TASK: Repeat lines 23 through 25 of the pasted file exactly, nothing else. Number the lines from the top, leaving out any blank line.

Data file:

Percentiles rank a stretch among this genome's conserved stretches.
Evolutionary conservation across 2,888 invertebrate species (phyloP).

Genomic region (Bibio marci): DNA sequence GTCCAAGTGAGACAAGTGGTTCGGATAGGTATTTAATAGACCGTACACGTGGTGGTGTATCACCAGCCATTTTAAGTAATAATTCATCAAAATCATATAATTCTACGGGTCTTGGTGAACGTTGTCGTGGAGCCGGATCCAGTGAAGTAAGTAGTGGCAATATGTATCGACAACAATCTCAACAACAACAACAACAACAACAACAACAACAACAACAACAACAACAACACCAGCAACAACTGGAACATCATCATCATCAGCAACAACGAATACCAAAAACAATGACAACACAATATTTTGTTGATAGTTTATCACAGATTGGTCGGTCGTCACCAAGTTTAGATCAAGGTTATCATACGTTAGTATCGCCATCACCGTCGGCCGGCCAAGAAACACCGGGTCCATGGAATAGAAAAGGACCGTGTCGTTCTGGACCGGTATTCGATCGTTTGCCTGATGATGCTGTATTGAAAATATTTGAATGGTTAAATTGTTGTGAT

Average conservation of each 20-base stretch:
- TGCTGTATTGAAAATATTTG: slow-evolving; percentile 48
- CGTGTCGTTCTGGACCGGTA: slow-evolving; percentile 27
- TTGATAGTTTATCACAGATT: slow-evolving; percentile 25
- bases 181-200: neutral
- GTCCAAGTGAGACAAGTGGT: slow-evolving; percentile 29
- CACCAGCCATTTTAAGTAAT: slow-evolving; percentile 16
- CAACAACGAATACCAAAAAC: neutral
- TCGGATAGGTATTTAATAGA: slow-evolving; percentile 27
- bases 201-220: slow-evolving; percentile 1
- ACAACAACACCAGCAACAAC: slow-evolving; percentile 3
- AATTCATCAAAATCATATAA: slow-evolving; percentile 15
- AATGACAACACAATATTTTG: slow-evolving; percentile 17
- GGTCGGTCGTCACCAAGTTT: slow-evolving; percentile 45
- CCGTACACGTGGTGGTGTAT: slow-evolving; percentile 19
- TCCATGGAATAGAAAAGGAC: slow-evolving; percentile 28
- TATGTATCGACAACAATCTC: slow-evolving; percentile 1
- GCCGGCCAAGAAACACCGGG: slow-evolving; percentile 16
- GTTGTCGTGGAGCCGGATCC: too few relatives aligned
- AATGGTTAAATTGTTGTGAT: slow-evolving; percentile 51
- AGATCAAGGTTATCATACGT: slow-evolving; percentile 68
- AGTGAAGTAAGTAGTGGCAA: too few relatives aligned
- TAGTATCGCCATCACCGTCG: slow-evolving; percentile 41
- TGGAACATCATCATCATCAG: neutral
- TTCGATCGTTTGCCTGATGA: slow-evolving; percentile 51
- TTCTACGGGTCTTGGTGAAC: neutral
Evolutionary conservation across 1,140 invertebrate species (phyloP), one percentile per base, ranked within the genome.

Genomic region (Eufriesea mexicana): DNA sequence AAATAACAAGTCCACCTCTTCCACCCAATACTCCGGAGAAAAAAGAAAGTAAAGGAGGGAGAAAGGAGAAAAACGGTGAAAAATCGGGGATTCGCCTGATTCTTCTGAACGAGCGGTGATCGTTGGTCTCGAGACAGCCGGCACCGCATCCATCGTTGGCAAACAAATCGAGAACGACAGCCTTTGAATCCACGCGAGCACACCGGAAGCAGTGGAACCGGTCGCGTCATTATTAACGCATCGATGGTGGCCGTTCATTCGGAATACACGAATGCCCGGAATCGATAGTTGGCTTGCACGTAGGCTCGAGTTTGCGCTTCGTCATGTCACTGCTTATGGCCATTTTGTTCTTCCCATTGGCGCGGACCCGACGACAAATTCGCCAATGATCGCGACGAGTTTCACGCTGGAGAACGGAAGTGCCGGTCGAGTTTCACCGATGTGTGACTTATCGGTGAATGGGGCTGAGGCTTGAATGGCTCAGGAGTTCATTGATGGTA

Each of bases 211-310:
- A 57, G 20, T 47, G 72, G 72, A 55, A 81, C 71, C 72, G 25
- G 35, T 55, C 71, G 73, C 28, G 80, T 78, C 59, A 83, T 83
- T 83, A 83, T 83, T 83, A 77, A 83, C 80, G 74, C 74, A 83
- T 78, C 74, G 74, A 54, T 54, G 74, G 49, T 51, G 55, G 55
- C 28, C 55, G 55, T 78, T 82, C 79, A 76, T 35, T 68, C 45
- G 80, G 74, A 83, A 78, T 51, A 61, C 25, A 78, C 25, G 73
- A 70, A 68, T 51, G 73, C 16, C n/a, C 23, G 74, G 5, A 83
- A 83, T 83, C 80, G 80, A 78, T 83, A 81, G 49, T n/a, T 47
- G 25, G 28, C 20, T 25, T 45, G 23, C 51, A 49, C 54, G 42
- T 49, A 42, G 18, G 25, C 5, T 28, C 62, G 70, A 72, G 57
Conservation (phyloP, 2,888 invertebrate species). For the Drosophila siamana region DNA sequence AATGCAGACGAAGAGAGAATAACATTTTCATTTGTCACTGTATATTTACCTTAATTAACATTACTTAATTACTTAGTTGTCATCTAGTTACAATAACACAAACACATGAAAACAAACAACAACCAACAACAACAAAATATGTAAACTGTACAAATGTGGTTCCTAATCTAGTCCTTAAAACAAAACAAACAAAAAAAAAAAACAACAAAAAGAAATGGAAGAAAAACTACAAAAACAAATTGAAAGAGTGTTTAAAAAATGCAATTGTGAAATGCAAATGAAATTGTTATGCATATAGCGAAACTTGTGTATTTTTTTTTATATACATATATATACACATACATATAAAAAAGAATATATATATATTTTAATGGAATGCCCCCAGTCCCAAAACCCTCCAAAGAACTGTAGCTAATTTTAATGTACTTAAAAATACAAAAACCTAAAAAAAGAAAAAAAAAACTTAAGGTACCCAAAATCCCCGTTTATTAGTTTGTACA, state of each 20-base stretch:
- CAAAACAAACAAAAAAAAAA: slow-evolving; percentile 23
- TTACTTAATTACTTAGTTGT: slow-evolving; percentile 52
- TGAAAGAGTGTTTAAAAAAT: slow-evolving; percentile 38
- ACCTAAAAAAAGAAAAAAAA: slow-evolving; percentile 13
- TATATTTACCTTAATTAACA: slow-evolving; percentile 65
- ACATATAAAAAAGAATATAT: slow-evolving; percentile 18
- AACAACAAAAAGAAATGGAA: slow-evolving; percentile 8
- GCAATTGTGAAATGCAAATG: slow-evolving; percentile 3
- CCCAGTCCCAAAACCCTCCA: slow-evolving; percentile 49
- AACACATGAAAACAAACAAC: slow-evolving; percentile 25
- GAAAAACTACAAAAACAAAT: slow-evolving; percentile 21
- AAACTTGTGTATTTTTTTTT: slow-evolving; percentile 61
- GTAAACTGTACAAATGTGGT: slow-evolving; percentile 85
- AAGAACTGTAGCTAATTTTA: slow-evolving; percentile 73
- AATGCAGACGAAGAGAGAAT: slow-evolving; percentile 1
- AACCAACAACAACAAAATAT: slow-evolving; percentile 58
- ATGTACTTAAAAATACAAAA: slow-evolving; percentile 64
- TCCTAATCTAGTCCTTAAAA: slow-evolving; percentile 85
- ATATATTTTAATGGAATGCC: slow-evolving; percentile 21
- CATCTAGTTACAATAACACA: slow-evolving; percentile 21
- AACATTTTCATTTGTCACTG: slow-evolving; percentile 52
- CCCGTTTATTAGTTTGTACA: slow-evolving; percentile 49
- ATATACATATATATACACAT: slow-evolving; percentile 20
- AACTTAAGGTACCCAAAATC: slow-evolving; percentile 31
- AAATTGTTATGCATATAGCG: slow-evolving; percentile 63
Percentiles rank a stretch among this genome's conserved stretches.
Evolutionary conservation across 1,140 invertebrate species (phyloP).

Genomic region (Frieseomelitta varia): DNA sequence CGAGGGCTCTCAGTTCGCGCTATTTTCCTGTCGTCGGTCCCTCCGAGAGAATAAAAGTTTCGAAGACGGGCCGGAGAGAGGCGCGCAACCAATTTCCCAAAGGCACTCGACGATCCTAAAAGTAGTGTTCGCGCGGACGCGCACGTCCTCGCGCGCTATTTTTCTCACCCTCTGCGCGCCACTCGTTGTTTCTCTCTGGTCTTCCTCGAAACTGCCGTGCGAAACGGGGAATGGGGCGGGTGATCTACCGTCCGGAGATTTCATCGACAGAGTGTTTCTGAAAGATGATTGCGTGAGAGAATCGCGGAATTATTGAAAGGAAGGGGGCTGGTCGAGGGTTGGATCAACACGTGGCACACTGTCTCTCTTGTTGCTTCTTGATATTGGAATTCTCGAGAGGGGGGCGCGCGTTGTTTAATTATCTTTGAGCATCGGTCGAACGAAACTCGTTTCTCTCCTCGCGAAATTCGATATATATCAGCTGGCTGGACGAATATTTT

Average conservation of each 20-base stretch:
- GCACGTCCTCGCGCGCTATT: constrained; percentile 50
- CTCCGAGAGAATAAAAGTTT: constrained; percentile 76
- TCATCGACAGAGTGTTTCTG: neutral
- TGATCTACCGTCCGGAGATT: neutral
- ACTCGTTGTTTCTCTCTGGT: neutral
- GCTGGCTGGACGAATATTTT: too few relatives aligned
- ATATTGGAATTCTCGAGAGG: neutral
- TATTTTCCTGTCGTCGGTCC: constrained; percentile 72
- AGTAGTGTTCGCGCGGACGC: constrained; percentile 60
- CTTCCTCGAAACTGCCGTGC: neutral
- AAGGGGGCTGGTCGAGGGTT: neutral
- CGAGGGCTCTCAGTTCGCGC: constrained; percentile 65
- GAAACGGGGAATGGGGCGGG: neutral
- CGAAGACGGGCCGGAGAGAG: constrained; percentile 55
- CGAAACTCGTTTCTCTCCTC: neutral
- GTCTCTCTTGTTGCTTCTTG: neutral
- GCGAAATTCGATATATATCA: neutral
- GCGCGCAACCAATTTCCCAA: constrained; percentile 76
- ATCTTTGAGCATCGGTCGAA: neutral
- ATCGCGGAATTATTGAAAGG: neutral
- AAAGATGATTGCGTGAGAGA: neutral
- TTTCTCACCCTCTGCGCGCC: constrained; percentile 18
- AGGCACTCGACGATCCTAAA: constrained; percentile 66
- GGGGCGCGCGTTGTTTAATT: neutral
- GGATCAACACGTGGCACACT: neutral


- AATGGTTAAATTGTTGTGAT: slow-evolving; percentile 51
- AGATCAAGGTTATCATACGT: slow-evolving; percentile 68
- AGTGAAGTAAGTAGTGGCAA: too few relatives aligned